Compared to healthy controls, patients with AN showed a significantly reduced activation of left insula and left dorsolateral prefrontal cortex to sweet stimulus and reduced activation of right parietal cortex to bitter stimulus.
These results, if confirmed in future studies, may improve our knowledge about the pathophysiological mechanisms of AN.
Disclosure of interest
The authors have not supplied their declaration of competing interest.
The primary objective of sustainable archaeology is to maintain the profession of archaeology—that is, to sustain itself. An effort to rebrand the discipline as virtuous, sustainable archaeology is self-serving and reflects larger institutional anxieties around an unethical past and an uncertain future. An example of futurist rhetoric and doublespeak, sustainable archaeology exists because archaeology is unsustainable.
We report here for the first time the presence of Ophelimus mediterraneus sp. n. in Mediterranean Europe. This species appears to be closely related to Ophelimus maskelli, a well-known invasive pest of Eucalyptus. Based on molecular (cytochrome oxidase I, 28S), morphological (multivariate ratio analysis) and bio-ecological investigations, our study gives unambiguous relevant criteria that allow the discrimination between these two species. A full description of O. mediterraneus sp. n. is also provided. The geographic distribution of O. mediterraneus sp. n. as well as its impact on Eucalyptus species needs to be more widely assessed since its presence may have been confused with O. maskelli in their sympatric introduced areas. Further investigations of potential parasitoids in the native area may thus be welcomed to evaluate classical biological control achievability.
The Brazilian Household Food Insecurity Measurement Scale (EBIA) has eight general/adult items applied in all households and six additional items exclusively asked in households with children and/or adolescents (HHCA). Continuing an investigation programme on the adequacy of model-based cut-off points for EBIA, the present study aims to: (i) explore the capacity of properly stratifying HHCA according to food insecurity (FI) severity level by applying only the eight ‘generic’ items; and (ii) compare it against the fourteen-item scale.
Latent class factor analysis (LCFA) models were applied to the answers to the eight general/adult items to identify latent groups corresponding to FI levels and optimal group-separating cut-off points. Analyses involved a thorough classification agreement evaluation and were performed at the national level and by macro-regions.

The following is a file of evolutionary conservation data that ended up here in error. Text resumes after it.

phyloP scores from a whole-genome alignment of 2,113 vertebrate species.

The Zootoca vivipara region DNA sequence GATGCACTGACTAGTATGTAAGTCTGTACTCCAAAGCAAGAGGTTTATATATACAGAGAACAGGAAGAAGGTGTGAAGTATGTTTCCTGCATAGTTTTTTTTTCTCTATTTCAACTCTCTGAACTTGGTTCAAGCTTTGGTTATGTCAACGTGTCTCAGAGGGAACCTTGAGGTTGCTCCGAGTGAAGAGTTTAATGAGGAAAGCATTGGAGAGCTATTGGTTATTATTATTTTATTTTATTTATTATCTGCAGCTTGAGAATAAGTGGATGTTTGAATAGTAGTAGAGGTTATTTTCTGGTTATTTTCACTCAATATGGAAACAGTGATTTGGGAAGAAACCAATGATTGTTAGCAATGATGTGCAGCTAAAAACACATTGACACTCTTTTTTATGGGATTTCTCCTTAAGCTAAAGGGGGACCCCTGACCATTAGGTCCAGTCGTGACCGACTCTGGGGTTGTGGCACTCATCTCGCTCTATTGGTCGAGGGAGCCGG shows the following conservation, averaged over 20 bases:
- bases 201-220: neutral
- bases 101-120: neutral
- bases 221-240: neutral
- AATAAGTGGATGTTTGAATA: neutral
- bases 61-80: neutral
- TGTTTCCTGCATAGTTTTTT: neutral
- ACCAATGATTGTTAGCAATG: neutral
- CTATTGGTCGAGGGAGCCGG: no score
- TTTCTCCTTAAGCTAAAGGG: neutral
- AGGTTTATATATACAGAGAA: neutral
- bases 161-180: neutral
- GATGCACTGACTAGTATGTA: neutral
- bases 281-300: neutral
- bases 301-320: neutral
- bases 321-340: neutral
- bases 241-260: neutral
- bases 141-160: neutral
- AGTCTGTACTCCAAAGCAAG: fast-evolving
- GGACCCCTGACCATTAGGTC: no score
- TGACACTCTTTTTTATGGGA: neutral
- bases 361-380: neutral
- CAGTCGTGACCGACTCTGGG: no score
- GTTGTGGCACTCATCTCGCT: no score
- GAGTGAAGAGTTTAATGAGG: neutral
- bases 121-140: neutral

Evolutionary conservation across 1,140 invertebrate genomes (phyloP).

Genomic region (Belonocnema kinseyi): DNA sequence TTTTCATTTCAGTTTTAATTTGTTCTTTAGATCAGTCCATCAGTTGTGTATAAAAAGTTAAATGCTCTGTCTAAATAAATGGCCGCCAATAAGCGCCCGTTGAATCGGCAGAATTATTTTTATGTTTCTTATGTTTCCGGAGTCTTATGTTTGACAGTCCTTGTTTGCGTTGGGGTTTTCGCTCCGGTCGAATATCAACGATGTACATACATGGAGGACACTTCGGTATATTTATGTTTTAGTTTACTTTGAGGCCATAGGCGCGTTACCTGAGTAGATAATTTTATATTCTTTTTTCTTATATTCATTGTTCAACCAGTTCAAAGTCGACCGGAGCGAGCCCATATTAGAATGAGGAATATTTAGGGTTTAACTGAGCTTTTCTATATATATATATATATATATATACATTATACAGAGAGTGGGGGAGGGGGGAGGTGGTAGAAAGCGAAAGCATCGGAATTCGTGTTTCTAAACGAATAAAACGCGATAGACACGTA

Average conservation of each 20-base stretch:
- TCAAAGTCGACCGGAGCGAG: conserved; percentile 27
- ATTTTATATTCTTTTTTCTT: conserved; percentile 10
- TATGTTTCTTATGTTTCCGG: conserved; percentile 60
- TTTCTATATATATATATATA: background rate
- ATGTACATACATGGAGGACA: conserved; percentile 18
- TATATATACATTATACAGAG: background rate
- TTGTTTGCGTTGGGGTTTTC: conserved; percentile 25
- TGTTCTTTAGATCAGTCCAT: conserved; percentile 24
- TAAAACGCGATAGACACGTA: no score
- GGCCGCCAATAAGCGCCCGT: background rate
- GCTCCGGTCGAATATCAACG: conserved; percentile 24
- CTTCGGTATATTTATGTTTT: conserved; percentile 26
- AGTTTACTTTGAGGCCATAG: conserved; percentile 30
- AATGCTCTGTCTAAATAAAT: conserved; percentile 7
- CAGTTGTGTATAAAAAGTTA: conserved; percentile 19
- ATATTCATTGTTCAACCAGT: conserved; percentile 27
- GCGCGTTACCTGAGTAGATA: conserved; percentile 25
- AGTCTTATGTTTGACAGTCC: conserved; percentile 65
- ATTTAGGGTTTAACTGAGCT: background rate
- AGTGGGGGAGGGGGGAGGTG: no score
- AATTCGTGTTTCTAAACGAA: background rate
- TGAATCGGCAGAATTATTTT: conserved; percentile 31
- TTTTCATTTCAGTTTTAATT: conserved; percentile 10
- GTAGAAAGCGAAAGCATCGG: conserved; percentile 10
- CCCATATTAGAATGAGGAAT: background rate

Data derived from the cross-sectional Brazilian National Household Sample Survey of 2013.
A nationally representative sample of 116 543 households.
In all households and investigated domains, LCFA detected four distinct household food (in)security groups (food security and three levels of severity of FI) and the same set of cut-off points (1/2, 4/5 and 6/7). Misclassification in the aggregate data was 0·66 % in adult-only households and 1·06 % in HHCA. Comparison of the scale reduced to eight items with the ‘original’ fourteen-item scale demonstrated consistency in the classification. In HHCA, the agreement between both classifications was 96·2 %.
Results indicate the eight ‘generic’ items in HHCA can be reliably used when it is not possible to apply the fourteen-item scale.
Ironstone outcrop habitats harbour rare and endemic rupicolous plants. In southeast Brazil, they concentrate on mountaintops in the Iron Quadrangle (IQ), an intensively exploited iron ore reserve. To evaluate the current habitat availability of 32 plants endemic to canga (ironstone outcrops) and to support priority conservation areas and actions, we compared their functional connectivity in the IQ before (1960s) and after (2014) massive habitat loss to opencast mining. The Integral Index of Connectivity and associated metrics of habitat availability were used to evaluate present and past connectivity at a threshold distance of 500 m. The overall canga habitat loss up to 2014 was 50%. The historical configuration of 334 patches totalling 18 654 ha was already disconnected and the proportion of patches acting as relevant stepping stones was thus very low. Furthermore, in both the historical and current settings, the largest contribution to habitat availability came from ‘intrapatch connectivity’ (i.e., patch area), especially in the east sector. All the IQ canga endemics fall into the International Union for Conservation of Nature (IUCN) Critically Endangered category and require protection. The recommended strategy for their conservation is to protect large, preferably well-preserved ironstone patches. This measure will require finding the middle ground between economic development and conservation of natural heritage.
The authors respond to the recent debate piece in Antiquity by González-Ruibal et al., which they claim misrepresents public archaeology by ignoring the dominant practice of cultural resource management (CRM).